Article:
East of there is a square with a dancing fountain accompanied by music and light show at least hourly. This is the heart of Druskininkai. In the renovated blue building of the original 19th century Spa (Druskininkų gydykla) you may fill a glass with local mineral water for mere 10 Eurocents. 20 differently themed baths and numerous water attractions in nearby water theme park will cost you more.
The shaded bank of Nemunas provides an area for a calm stroll. If that is not enough you may choose to enter a ship that is moored here or visit the One Adventure Park to the north where one may zipline over the Lithuania's major river right in the center of Druskininkai.
Pedestrianized Vilniaus Avenue connects this area to the coast of Lake Druskonis where the city's Roman Catholic church (1930) and Town museum (inside a pre-war villa) stands. Its exhibits are limited to pre-1940 images and memorabilia.
Druskininkai has more small museums, all of them worth a visit only if you spend much time in the resort: Exile and Resistance museum (images of Soviet Genocide), Girios aidas (an eclectic collection of everything forest-related), M. K. Čiurlionis museum. M. K. Čiurlionis was both the Lithuania's most famous painter and Druskininkai's most famous resident, and much in the town relates to his unique symbolist work (e.g. there are large copies of his paintings in the city center, and a sculpture inspired by his painting).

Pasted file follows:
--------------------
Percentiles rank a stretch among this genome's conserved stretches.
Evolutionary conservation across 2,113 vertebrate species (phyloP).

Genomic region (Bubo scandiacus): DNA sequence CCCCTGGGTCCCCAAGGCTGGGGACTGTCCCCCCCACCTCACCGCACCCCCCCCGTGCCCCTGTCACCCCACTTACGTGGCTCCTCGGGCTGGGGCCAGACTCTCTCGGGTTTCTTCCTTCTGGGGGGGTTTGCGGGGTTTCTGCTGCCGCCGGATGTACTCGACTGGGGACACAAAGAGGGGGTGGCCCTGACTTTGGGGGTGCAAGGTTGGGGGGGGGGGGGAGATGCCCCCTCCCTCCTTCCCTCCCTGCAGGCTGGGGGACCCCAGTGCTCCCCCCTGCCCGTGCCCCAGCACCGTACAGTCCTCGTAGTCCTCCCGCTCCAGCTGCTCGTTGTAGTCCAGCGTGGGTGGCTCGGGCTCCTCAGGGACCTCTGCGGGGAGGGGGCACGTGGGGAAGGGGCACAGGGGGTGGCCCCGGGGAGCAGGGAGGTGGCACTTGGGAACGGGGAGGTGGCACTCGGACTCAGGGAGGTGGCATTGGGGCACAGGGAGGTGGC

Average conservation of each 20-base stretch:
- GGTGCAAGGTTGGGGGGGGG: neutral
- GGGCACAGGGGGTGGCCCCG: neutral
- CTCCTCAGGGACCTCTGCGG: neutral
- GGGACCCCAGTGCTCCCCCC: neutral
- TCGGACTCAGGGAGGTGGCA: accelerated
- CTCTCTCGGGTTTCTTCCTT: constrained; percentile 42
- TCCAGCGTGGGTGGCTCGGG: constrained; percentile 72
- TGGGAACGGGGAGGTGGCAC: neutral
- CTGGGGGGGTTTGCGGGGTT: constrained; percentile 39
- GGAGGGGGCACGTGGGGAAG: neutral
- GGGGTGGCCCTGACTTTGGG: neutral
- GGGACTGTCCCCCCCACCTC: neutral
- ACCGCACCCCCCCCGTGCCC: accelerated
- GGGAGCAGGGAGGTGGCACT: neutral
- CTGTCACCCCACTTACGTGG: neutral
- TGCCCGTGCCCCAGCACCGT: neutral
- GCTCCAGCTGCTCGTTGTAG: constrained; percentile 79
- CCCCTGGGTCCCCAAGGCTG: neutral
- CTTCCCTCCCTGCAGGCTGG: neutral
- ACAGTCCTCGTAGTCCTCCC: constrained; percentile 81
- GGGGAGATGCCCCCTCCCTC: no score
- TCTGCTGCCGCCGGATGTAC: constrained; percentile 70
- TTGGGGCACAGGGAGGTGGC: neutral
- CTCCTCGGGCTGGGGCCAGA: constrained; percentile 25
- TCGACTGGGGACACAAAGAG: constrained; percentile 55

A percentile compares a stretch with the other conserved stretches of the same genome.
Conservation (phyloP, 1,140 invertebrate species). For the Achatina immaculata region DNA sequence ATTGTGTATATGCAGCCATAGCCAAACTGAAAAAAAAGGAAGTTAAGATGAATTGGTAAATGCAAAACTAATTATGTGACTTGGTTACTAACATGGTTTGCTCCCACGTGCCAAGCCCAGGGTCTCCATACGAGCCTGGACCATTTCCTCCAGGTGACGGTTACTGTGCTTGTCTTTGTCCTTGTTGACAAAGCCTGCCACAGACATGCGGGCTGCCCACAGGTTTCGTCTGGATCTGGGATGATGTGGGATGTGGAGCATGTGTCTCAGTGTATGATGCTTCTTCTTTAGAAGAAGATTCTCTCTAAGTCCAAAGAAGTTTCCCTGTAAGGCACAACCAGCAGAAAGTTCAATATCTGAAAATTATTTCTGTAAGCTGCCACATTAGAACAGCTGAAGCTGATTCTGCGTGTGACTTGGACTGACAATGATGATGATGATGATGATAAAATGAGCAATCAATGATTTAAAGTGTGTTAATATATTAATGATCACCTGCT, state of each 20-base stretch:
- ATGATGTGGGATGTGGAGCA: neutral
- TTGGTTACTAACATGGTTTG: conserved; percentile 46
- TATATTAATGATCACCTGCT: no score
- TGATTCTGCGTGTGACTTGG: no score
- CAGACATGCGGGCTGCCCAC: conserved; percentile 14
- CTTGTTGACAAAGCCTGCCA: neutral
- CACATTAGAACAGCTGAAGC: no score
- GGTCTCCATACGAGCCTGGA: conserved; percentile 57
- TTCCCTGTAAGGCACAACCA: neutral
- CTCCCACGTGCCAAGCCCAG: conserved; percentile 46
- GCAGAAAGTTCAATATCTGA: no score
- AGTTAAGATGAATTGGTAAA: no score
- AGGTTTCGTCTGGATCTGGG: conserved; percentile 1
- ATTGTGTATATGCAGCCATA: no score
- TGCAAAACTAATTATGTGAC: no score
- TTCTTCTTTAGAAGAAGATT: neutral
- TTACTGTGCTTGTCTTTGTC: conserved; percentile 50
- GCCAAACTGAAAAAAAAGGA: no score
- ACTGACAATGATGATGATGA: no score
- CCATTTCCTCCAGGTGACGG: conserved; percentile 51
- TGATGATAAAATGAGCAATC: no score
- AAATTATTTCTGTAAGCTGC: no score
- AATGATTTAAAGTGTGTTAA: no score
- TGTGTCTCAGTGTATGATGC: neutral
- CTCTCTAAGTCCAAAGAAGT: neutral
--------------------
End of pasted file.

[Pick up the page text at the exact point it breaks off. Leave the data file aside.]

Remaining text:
East of Druskonis lake the newly-restored Karolis Dineika healthcare park offers various (mainly free) possibilities to exercise and otherwise healthily spend time. There are places to rest under falling water for example, and free open-air gym. Karolis Dineika was the founder of Lithuanian alternative medicine.